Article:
Let us take a look at an example where we will generate script database. In our example, we will just take one table for convenience.
Right Click on Database >> Tasks >> Generate Scripts >>
This will pop up Generate SQL Server Scripts Wizards >> Click on Next >> Select Database >> This will bring up a screen that will suggest to Choose Script Option.
On Choose Script Option Screen of Script Wizard under section Table/View Options Look at Script Data row and Turn the Option to True.
The Next Screen will ask about object types. Select all the objects that are required in the generated script. Depending on the previous screen it will show few more screen requesting details about the objects required in script generation.
On the very last screen it will request output options. Select the desired output options of Script to file, Script to Clipboard or Script New Query Window.3
Clicking on Finish button will generate a review screen containing the required objects along with script generating data.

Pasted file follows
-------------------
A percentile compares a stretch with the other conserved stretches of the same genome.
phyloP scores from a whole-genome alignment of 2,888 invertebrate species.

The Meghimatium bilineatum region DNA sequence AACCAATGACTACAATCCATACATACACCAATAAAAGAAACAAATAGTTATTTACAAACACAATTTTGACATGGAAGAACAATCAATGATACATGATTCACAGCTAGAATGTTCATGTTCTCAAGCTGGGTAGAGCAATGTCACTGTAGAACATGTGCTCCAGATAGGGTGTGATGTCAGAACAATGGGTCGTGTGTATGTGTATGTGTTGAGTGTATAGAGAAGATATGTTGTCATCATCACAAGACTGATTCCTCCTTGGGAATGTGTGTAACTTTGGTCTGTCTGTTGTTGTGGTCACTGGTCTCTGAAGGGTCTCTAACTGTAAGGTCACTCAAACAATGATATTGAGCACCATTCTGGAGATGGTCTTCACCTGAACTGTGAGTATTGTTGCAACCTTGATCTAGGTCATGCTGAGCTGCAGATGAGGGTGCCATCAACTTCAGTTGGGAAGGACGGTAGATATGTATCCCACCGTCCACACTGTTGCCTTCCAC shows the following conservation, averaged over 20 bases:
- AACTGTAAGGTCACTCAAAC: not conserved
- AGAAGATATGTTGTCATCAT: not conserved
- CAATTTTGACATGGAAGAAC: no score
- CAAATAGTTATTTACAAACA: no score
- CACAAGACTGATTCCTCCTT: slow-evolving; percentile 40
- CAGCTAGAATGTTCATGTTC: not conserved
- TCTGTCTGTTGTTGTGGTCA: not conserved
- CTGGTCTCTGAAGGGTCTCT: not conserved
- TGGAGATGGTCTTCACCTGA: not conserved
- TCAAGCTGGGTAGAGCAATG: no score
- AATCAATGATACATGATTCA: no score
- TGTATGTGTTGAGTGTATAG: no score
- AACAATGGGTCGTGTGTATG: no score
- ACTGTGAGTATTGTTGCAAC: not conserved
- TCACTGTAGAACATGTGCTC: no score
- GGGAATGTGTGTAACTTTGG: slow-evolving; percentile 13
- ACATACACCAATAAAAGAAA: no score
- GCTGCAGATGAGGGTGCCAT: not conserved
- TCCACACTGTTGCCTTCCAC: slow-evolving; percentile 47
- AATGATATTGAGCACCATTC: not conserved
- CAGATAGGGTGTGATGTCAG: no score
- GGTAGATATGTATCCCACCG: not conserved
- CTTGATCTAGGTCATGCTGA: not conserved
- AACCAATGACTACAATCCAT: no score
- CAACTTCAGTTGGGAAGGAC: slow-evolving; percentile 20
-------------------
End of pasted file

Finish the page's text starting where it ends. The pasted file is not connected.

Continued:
Clicking on Finish button one more time will generate the requested output.
Similarly, if you want to generate data for only one table, you can right click on the table and follow almost a similar wizard. I am sure this neat feature will help everybody who has been requesting for it for a long time.
Watch SQL in Sixty Seconds Episode on same subject.
I have been planning to write a general post on the latest technology for a long time but SQL keeps me so busy that I hardly get time. I know being busy is no excuse as everybody is busy with something. A manager is equally busy managing people as much as a peon busy doing errands. Now, coming back to my topic, I have lots of news to share with you all.